We are all spectators in life. I love sport and enjoy watching almost anything competitive. Through the years I’ve been fortunate enough to see live, the Ashes, Premier League football and the ‘Golden night’ of the 2012 Olympics. We are often amazed by the skill and passion on display but are just as consumed by the human tales which accompany great sporting achievement.
Over the last three months, I have been a spectator to something far more sinister, a contagious disease. As a doctor and as an ophthalmologist I’ve always taken an interest in outbreaks of disease from HIV, SARS and Ebola to Zika and now SARS-Cov-2. In January, my daily reading was about the outbreak of a novel pneumonia in Wuhan. As the days passed, my concern escalated in parallel to the exponential increase in infection and death rates. Initial hopes were that China and then Asia would contain what appeared to be a variety of SARS, just like Asia did in 2002-3.
Many things have happened since, as we approach the end of the four-week lockdown in New Zealand. Almost every person on the planet has had their personal and/or professional life altered in ways we never considered possible at the start of the year.
The shock of a true pandemic approaching is the first aspect that many of us had to deal with. Fear and anxiety can shadow our true personality when uncertainty occurs in our lives - I was certainly conscious about being over-zealous in some things.
At the beginning of February, I called a departmental meeting to reiterate the importance of hygiene measures, including hand hygiene and the sterilisation of equipment. As clinical lead, I knew I could take some comfort from our department’s ability to adhere to the highest levels of hygiene standards, including disposable tonometer heads and single use eye drops, to ensure the safety of the many elderly patients who attend our clinic.
On 6 February, I remember reading of the death of Dr Li Wenliang, the 34-year-old ophthalmologist who had raised the alarm in China about Covid-19 and the need to wear personal protective equipment (PPE). A sense of light headedness swept over me as the realisation came that this disease affects young and old, fit and unwell and even ophthalmologists!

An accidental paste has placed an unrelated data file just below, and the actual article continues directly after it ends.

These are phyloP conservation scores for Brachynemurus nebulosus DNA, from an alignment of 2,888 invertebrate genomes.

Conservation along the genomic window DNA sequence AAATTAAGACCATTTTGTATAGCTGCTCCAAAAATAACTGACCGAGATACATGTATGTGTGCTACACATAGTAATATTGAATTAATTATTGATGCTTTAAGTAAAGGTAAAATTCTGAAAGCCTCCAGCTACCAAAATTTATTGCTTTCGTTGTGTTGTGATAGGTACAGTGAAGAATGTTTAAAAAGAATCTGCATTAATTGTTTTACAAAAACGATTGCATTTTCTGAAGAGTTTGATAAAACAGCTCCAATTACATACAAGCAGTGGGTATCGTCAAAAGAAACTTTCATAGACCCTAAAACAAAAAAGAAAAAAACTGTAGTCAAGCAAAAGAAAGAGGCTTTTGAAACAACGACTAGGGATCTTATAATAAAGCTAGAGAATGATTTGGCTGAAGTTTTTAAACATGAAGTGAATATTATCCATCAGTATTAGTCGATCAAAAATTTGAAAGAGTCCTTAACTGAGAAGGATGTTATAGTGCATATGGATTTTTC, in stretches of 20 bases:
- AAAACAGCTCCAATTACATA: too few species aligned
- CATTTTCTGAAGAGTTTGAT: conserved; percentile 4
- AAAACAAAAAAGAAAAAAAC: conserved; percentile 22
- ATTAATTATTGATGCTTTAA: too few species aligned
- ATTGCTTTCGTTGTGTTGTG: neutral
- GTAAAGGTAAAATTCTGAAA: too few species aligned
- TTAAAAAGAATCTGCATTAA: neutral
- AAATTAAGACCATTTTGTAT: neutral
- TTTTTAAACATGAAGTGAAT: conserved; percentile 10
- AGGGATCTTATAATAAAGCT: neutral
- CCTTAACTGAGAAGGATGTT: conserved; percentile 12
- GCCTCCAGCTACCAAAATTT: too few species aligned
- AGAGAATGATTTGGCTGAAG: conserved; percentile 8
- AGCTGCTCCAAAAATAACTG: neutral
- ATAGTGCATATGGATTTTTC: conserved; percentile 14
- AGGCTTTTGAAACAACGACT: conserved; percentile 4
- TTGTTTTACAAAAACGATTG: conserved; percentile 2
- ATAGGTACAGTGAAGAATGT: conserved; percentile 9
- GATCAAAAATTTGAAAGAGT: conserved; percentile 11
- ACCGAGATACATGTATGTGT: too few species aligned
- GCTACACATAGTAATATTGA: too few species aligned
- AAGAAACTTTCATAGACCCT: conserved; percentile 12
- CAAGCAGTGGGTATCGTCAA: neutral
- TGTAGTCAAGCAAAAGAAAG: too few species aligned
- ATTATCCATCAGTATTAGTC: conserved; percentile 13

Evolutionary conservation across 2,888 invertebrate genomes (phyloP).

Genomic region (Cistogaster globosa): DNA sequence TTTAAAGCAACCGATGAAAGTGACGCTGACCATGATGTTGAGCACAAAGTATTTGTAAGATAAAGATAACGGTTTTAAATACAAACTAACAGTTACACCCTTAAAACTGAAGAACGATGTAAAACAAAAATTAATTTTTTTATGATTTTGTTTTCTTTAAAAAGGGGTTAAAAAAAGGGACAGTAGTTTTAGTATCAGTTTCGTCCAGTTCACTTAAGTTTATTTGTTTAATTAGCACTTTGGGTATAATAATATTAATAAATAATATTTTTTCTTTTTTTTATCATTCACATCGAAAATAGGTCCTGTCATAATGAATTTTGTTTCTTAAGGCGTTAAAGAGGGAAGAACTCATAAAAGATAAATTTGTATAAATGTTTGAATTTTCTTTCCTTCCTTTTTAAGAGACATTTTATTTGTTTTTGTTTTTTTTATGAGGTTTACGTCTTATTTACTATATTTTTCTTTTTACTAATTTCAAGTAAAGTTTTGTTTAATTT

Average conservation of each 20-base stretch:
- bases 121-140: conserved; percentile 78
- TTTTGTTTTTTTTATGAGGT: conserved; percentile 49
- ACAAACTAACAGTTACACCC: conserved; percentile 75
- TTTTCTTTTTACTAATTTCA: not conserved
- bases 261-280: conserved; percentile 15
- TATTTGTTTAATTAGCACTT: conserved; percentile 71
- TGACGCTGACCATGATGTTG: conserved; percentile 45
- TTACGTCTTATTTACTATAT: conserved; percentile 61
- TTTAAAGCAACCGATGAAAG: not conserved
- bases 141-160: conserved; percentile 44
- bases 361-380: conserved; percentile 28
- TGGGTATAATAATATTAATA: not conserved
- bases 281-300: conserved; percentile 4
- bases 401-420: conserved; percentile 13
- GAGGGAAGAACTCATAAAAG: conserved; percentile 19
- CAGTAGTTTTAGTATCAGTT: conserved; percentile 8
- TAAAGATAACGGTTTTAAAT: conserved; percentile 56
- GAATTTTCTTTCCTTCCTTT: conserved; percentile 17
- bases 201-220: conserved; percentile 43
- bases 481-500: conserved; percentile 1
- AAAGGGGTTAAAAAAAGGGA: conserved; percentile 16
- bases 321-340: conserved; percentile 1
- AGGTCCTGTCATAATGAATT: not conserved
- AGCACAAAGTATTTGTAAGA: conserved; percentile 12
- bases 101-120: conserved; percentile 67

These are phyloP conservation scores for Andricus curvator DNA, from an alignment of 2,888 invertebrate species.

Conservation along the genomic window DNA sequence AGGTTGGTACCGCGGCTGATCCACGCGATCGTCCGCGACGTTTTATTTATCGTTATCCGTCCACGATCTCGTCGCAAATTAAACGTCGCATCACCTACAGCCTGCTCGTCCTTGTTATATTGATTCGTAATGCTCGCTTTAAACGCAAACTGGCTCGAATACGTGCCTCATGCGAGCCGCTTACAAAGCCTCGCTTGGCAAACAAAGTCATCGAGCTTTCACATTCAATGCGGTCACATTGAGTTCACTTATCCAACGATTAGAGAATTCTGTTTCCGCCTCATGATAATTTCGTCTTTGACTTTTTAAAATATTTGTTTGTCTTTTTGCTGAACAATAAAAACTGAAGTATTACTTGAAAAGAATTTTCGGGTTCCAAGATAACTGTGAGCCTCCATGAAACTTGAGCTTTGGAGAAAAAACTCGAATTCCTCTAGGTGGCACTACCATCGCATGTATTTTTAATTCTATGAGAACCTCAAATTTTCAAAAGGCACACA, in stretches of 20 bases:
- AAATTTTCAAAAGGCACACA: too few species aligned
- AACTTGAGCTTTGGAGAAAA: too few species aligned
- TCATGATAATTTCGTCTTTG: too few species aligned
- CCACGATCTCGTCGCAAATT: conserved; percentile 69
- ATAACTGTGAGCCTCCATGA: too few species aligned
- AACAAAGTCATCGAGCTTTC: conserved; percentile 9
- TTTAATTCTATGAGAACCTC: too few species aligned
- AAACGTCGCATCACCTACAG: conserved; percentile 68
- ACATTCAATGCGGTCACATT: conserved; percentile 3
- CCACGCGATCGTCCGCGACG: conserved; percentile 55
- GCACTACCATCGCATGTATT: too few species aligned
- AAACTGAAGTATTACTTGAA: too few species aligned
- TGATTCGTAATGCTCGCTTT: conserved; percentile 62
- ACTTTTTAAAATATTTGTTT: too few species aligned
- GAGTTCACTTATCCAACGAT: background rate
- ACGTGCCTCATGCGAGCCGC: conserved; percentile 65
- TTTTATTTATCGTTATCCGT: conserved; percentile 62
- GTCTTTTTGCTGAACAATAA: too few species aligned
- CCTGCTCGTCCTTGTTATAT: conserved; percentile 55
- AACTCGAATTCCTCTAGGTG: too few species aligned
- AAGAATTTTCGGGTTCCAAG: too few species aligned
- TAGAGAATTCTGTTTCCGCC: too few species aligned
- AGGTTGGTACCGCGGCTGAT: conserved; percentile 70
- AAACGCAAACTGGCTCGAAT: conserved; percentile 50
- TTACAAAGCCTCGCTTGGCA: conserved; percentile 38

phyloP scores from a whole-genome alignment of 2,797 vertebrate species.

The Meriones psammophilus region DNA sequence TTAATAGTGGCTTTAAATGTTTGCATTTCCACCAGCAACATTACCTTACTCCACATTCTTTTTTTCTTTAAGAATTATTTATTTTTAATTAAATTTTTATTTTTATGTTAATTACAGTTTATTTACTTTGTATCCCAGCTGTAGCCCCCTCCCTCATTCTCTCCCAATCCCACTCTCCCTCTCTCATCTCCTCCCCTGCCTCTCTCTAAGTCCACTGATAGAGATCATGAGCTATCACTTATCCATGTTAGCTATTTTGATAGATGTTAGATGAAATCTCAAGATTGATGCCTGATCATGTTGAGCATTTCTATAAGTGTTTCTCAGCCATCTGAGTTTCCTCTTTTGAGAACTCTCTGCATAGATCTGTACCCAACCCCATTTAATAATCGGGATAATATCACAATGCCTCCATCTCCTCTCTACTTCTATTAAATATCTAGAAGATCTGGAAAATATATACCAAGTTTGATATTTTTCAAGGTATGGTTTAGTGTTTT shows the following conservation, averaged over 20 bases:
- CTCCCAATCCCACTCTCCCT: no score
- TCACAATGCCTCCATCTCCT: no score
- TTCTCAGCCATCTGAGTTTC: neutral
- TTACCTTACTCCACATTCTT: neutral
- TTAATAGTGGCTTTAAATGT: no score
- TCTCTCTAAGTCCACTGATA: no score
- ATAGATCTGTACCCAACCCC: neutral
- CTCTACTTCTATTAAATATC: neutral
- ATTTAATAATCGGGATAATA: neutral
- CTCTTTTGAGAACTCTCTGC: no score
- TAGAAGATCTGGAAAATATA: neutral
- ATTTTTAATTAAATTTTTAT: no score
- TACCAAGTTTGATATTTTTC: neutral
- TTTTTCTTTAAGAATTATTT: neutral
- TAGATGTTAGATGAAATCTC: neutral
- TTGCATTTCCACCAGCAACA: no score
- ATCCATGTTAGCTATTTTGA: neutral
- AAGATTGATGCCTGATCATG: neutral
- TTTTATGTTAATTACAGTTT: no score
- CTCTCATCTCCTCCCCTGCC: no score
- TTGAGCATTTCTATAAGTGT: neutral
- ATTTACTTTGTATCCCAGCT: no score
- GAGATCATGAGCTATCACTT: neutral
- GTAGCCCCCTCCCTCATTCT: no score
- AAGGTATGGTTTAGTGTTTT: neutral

Then came the start of many debates and discussions about what level of screening and precautions should be taken, at what time and for which people. This is where management and clinicians need to work together to allocate PPE appropriately. I have spoken with senior clinicians in the UK National Health Service where similar discussions were not so collaborative at the beginning of the pandemic; where some UK ophthalmologists were asked to stop wearing surgical masks at the slit lamp as this was not in line with policy!
True, Covid-19 remains a relatively poorly understood disease and, at the start of a pandemic, policy can and does change on an almost daily basis. We don’t know whether the viral load at the time of contracting the disease is an important feature in severity. If it is, then all slit lamp users, both patient and professional, may be at increased risk of severe infection as droplet transmission will be high in such close proximity. We know three ophthalmologists in Wuhan died and many more healthcare professionals in all specialities have and will die over forthcoming months, partly because healthcare professionals are exposed to high numbers of more severe cases.
Even several weeks into the pandemic, and during the middle of New Zealand’s lockdown, the issue of wearing PPE for slit lamp examination remained in debate. Issues raised included what type of PPE - fluid resistant surgical mask versus filtering face piece respirator mask; for what type of procedure; for which patients; and when to change PPE - sessional use versus individual patient. Policy makers were forced to make decisions against the background of a global shortage of PPE and a lack of robust scientific evidence. On a personal note, I saw wearing a surgical mask as an extra safeguard to help protect my patients rather than to protect myself. With time, more evidence will enlighten us on this topic.